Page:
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Creating citizen-consumers? Public service reform and (un)willing selves

Clarke, John; Newman, Janet and Westmarland, Louise (2007). Creating citizen-consumers? Public service reform and (un)willing selves. In: Maasen, Sabine and Sutter, Barbara eds. On Willing Selves: Neoliberal Politics and the Challenge of Neuroscience. Basingstoke: Palgrave Macmillan, pp. 125–145.

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About the book: Postmodern theories heralded the "death of the subject", and thereby deeply contested our intuition that we are free and willing selves. In recent times, the (free) will has come under attack yet again. Findings from the neuro- and cognitive sciences claim the concept of will to be scientifically untenable, specifying that it is our brain rather than our 'self' which decides what we want to do. In spite of these challenges however, the willing self has come to take centre stage in our society: juridical and moral practices ascribing guilt, or the organization of everyday life attributing responsibilities, for instance, can hardly be understood without taking recourse to the willing subject.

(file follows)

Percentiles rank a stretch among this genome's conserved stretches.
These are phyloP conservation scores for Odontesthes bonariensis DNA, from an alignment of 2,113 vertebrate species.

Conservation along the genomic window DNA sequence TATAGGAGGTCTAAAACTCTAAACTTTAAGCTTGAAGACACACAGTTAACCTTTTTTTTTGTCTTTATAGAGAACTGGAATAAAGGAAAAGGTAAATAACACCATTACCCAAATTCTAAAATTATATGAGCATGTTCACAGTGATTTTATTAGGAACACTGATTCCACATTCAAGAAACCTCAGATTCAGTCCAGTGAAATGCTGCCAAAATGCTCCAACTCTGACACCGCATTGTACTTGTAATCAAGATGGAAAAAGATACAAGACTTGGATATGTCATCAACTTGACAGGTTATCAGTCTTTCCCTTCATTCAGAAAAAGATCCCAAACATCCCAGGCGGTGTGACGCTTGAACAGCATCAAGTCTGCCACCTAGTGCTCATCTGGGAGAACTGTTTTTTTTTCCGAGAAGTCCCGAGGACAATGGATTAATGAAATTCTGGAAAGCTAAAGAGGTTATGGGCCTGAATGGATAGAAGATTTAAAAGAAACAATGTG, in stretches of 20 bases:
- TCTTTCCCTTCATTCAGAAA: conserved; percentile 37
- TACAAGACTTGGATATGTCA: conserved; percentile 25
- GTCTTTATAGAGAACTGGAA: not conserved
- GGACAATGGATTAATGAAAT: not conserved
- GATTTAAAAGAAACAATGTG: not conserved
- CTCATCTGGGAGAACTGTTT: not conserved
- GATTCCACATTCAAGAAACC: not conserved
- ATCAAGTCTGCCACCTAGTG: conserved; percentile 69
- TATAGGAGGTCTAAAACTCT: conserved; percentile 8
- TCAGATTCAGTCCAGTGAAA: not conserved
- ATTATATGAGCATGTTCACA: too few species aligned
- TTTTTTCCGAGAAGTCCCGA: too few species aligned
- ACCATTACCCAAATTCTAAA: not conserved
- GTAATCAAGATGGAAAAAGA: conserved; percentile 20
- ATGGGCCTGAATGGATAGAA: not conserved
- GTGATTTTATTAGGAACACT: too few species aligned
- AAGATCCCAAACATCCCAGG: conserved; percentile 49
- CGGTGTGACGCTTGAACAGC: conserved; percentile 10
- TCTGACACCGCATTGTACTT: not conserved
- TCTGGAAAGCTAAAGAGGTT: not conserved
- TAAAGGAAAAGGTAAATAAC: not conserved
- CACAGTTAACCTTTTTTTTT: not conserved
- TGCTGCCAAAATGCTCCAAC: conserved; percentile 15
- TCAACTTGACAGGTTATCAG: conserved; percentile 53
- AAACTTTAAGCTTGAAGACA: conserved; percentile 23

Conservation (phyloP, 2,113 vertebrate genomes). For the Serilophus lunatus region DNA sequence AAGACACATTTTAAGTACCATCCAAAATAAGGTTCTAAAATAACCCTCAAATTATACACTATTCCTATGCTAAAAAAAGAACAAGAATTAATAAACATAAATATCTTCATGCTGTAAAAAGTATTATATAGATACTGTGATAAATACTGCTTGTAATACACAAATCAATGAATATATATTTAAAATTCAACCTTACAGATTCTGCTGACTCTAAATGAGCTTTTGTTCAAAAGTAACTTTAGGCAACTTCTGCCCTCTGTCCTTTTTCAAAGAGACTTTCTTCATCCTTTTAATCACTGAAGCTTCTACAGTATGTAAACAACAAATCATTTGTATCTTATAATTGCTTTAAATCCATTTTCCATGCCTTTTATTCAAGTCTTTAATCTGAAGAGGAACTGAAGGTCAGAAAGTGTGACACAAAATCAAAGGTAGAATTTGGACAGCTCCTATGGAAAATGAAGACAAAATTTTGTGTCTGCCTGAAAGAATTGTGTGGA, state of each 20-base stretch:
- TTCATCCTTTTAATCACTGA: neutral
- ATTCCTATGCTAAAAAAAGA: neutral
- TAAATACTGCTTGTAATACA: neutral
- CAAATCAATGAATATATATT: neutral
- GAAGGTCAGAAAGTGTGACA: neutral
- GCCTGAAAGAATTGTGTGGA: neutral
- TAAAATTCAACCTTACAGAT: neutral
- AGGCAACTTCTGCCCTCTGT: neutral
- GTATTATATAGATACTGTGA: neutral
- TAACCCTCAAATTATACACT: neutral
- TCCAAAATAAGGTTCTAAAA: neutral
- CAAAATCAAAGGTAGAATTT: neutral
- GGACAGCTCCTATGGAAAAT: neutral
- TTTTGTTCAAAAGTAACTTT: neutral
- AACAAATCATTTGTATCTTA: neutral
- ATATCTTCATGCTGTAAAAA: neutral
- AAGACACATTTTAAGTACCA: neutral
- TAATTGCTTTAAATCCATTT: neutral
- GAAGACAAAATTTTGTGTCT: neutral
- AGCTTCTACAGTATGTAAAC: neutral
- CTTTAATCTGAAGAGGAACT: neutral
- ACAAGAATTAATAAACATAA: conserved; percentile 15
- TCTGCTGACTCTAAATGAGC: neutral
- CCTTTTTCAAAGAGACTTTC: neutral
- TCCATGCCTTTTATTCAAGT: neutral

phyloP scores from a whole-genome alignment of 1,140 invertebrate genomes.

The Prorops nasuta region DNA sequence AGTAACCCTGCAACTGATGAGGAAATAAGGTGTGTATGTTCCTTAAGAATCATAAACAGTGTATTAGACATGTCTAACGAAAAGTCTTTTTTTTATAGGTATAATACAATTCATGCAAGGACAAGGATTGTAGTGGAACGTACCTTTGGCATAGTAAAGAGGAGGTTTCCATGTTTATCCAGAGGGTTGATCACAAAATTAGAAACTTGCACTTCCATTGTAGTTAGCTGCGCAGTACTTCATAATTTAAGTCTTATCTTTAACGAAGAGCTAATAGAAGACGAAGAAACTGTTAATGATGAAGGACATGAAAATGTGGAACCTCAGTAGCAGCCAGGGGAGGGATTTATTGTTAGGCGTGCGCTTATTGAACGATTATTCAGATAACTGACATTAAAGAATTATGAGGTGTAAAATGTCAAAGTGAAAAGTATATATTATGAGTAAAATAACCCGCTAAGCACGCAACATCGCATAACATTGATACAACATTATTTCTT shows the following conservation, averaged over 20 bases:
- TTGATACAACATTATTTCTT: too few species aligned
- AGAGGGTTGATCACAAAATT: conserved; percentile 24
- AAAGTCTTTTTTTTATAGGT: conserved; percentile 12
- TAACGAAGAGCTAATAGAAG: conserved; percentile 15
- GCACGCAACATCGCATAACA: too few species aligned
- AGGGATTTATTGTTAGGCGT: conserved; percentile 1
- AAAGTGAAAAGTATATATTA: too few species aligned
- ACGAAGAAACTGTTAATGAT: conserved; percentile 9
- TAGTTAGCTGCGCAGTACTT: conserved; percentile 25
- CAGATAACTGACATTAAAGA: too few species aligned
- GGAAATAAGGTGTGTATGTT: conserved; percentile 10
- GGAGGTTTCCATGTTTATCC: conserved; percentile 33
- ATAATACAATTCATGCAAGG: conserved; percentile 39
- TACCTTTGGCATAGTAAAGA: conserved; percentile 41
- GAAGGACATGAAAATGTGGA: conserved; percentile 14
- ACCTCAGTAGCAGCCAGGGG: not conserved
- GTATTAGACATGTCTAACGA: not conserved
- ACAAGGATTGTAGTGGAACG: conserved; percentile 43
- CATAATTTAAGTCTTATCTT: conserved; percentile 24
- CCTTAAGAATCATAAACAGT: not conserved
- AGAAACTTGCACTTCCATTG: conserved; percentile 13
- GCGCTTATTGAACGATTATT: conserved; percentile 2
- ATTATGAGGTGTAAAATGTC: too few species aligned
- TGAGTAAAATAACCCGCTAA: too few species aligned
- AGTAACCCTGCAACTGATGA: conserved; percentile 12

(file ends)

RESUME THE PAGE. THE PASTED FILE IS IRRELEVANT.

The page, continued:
In this vein, the authors address topics such as the genealogy of the concept of willing selves, the discourse on agency in neuroscience and sociology, the political debate on volition within neoliberal and neoconservative regimes, approaches toward novel forms of relational responsibility as well as moral evaluations in conceptualizing autonomy.

Item Type: Book Section
Copyright Holders: 2009 Macmillan Publishers
ISBN: 0-230-01343-0, 978-0-230-01343-8
Extra Information: This extract is taken from the author's original manuscript and has not been edited. The definitive version of this piece may be found in On Willing Selves: Neoliberal Politics and the Challenge of Neuroscience edited by Maasen, Sabine and Sutter, Barbara which can be purchased from
Academic Unit/School: Faculty of Arts and Social Sciences (FASS) > History, Religious Studies, Sociology, Social Policy and Criminology
Faculty of Arts and Social Sciences (FASS)
Research Group: International Centre for Comparative Criminological Research (ICCCR)
Harm and Evidence Research Collaborative (HERC)
Item ID: 18131
Depositing User: John Clarke
Date Deposited: 03 Sep 2009 09:56
Last Modified: 12 Feb 2018 11:05
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